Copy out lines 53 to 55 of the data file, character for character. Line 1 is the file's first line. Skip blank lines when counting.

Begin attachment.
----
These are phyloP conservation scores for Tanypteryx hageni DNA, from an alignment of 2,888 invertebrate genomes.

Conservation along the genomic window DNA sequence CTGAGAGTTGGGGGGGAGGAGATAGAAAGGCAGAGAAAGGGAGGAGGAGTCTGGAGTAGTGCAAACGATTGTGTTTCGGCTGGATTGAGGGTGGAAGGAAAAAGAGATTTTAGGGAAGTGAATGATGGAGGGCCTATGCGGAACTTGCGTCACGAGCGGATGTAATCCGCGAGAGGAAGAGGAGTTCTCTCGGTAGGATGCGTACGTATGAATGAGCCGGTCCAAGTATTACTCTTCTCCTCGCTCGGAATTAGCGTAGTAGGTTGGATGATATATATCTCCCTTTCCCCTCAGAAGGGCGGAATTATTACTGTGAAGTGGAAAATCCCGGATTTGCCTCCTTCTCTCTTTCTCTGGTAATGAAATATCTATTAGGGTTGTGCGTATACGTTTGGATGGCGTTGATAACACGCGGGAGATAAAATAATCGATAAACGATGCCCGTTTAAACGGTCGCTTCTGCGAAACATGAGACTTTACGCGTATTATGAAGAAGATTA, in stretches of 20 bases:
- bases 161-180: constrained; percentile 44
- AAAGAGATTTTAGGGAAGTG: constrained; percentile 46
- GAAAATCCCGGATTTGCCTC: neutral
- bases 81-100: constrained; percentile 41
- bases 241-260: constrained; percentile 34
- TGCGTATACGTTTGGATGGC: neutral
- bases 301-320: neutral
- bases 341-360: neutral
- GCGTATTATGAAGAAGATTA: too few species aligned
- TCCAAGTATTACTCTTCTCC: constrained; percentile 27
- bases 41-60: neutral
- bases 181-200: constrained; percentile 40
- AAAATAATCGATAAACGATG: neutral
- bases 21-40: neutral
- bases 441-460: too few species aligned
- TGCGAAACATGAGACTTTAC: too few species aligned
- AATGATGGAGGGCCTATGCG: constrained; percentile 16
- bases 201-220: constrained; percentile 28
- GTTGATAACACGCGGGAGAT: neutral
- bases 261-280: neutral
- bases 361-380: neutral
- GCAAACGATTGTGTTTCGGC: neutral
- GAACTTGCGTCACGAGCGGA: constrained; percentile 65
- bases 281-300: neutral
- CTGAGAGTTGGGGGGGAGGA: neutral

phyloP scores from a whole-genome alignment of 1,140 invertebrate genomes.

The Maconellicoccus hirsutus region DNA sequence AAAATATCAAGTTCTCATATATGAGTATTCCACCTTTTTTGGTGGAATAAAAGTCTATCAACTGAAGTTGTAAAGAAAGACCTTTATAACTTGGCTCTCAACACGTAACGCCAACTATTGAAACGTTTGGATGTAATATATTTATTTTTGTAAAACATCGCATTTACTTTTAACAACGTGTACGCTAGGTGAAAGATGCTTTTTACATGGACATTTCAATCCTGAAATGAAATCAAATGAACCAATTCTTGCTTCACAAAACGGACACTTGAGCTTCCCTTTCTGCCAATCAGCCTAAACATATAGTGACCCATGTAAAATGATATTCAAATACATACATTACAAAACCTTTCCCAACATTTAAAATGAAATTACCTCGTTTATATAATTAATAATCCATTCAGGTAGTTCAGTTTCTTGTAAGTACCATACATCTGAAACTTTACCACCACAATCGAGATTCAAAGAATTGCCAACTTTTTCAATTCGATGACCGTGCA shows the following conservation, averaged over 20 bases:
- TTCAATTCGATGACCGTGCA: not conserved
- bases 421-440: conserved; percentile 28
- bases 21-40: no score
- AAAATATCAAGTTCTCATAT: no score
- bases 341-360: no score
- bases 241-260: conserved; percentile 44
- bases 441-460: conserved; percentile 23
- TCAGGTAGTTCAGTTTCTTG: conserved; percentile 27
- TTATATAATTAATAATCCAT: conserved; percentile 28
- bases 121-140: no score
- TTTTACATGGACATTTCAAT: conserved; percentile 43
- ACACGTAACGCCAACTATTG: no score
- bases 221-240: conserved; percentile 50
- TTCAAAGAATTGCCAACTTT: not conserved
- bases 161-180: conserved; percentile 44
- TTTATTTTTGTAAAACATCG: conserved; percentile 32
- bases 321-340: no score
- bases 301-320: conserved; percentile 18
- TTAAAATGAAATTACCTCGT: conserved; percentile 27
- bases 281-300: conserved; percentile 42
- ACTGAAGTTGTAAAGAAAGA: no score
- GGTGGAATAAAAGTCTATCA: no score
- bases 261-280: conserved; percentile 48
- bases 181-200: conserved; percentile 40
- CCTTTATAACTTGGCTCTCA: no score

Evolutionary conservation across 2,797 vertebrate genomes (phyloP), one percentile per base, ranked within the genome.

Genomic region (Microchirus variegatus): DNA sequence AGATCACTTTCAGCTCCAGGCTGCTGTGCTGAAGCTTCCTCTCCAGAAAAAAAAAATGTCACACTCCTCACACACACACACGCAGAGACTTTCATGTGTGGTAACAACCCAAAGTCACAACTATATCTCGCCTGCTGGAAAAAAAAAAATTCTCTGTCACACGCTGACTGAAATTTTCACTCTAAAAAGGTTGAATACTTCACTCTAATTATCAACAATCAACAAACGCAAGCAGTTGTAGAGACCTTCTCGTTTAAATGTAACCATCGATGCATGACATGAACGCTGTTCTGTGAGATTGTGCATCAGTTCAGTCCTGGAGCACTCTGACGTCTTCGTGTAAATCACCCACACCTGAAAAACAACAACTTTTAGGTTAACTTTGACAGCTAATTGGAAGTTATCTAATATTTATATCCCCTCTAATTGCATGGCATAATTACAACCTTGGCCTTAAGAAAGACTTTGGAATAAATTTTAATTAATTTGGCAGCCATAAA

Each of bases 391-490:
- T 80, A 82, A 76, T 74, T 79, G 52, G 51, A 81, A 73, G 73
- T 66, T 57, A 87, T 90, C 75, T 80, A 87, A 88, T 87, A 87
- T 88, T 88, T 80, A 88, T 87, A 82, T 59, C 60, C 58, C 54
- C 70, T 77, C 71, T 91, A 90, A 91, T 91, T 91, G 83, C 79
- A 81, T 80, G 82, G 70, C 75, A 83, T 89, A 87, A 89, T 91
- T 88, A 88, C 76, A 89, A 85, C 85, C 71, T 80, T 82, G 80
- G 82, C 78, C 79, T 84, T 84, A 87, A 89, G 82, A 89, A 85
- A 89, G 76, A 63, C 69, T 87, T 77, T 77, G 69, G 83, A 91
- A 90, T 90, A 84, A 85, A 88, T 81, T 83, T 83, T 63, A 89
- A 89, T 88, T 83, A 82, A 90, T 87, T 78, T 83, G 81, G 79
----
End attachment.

- bases 181-200: conserved; percentile 40
- CCTTTATAACTTGGCTCTCA: no score

Evolutionary conservation across 2,797 vertebrate genomes (phyloP), one percentile per base, ranked within the genome.